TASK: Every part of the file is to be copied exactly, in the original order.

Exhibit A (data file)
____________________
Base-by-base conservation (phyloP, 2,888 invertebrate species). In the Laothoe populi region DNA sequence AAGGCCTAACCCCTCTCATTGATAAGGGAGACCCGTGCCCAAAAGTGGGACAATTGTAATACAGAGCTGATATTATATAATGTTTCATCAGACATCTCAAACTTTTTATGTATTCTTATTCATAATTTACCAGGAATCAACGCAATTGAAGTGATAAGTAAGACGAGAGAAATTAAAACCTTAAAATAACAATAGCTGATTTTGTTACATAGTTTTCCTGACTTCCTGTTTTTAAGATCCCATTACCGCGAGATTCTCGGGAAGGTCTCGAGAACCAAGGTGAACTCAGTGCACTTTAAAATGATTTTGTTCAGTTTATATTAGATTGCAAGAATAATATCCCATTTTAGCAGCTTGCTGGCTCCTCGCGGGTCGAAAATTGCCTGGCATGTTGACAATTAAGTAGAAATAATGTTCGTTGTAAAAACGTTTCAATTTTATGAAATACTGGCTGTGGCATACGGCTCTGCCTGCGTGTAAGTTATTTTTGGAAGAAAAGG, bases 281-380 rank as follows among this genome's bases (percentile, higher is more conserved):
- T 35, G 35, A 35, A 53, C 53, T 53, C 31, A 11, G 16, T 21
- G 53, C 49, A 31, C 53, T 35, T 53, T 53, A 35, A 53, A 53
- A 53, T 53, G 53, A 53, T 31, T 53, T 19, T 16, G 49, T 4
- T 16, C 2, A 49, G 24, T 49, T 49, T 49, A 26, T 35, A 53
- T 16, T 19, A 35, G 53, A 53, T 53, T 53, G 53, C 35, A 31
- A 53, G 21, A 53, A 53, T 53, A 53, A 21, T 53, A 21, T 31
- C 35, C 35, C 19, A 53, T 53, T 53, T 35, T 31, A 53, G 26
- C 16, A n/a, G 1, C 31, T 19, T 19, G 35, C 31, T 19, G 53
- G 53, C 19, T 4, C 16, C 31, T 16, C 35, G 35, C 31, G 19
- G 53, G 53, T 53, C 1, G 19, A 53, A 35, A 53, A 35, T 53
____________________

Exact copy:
Base-by-base conservation (phyloP, 2,888 invertebrate species). In the Laothoe populi region DNA sequence AAGGCCTAACCCCTCTCATTGATAAGGGAGACCCGTGCCCAAAAGTGGGACAATTGTAATACAGAGCTGATATTATATAATGTTTCATCAGACATCTCAAACTTTTTATGTATTCTTATTCATAATTTACCAGGAATCAACGCAATTGAAGTGATAAGTAAGACGAGAGAAATTAAAACCTTAAAATAACAATAGCTGATTTTGTTACATAGTTTTCCTGACTTCCTGTTTTTAAGATCCCATTACCGCGAGATTCTCGGGAAGGTCTCGAGAACCAAGGTGAACTCAGTGCACTTTAAAATGATTTTGTTCAGTTTATATTAGATTGCAAGAATAATATCCCATTTTAGCAGCTTGCTGGCTCCTCGCGGGTCGAAAATTGCCTGGCATGTTGACAATTAAGTAGAAATAATGTTCGTTGTAAAAACGTTTCAATTTTATGAAATACTGGCTGTGGCATACGGCTCTGCCTGCGTGTAAGTTATTTTTGGAAGAAAAGG, bases 281-380 rank as follows among this genome's bases (percentile, higher is more conserved):
- T 35, G 35, A 35, A 53, C 53, T 53, C 31, A 11, G 16, T 21
- G 53, C 49, A 31, C 53, T 35, T 53, T 53, A 35, A 53, A 53
- A 53, T 53, G 53, A 53, T 31, T 53, T 19, T 16, G 49, T 4
- T 16, C 2, A 49, G 24, T 49, T 49, T 49, A 26, T 35, A 53
- T 16, T 19, A 35, G 53, A 53, T 53, T 53, G 53, C 35, A 31
- A 53, G 21, A 53, A 53, T 53, A 53, A 21, T 53, A 21, T 31
- C 35, C 35, C 19, A 53, T 53, T 53, T 35, T 31, A 53, G 26
- C 16, A n/a, G 1, C 31, T 19, T 19, G 35, C 31, T 19, G 53
- G 53, C 19, T 4, C 16, C 31, T 16, C 35, G 35, C 31, G 19
- G 53, G 53, T 53, C 1, G 19, A 53, A 35, A 53, A 35, T 53